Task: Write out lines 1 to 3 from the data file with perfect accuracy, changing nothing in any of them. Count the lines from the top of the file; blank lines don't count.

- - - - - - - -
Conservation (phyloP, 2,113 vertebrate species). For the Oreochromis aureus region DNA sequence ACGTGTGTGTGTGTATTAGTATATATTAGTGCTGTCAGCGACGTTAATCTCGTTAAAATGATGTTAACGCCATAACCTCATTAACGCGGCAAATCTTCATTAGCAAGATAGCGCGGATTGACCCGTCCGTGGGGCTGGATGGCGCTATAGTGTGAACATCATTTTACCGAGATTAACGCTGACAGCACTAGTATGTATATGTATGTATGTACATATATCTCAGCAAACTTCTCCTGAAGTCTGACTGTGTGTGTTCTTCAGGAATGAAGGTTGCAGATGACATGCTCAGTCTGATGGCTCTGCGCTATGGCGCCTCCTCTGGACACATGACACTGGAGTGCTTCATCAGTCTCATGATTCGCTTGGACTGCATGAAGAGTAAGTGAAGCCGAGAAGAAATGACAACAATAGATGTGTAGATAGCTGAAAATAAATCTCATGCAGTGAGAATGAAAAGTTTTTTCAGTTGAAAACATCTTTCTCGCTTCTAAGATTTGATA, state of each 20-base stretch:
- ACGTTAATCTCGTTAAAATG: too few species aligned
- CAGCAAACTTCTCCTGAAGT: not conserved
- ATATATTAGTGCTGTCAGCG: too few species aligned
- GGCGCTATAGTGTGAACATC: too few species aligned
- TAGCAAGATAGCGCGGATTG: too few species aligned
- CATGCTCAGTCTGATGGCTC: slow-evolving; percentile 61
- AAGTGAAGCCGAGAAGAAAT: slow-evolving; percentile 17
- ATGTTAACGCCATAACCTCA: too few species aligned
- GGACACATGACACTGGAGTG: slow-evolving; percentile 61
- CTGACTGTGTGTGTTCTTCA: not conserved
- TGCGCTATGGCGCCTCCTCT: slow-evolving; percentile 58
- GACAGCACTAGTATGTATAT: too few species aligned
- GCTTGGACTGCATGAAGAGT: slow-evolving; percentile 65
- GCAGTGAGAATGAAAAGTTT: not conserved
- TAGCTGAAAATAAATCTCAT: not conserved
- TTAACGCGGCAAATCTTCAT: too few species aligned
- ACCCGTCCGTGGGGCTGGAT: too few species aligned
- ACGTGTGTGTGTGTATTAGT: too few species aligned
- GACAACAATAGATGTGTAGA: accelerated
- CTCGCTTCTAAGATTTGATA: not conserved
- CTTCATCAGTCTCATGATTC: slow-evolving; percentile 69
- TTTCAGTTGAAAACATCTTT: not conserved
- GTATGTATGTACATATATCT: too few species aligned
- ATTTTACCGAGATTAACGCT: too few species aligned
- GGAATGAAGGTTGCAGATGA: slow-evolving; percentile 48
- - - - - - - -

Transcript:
Conservation (phyloP, 2,113 vertebrate species). For the Oreochromis aureus region DNA sequence ACGTGTGTGTGTGTATTAGTATATATTAGTGCTGTCAGCGACGTTAATCTCGTTAAAATGATGTTAACGCCATAACCTCATTAACGCGGCAAATCTTCATTAGCAAGATAGCGCGGATTGACCCGTCCGTGGGGCTGGATGGCGCTATAGTGTGAACATCATTTTACCGAGATTAACGCTGACAGCACTAGTATGTATATGTATGTATGTACATATATCTCAGCAAACTTCTCCTGAAGTCTGACTGTGTGTGTTCTTCAGGAATGAAGGTTGCAGATGACATGCTCAGTCTGATGGCTCTGCGCTATGGCGCCTCCTCTGGACACATGACACTGGAGTGCTTCATCAGTCTCATGATTCGCTTGGACTGCATGAAGAGTAAGTGAAGCCGAGAAGAAATGACAACAATAGATGTGTAGATAGCTGAAAATAAATCTCATGCAGTGAGAATGAAAAGTTTTTTCAGTTGAAAACATCTTTCTCGCTTCTAAGATTTGATA, state of each 20-base stretch:
- ACGTTAATCTCGTTAAAATG: too few species aligned
- CAGCAAACTTCTCCTGAAGT: not conserved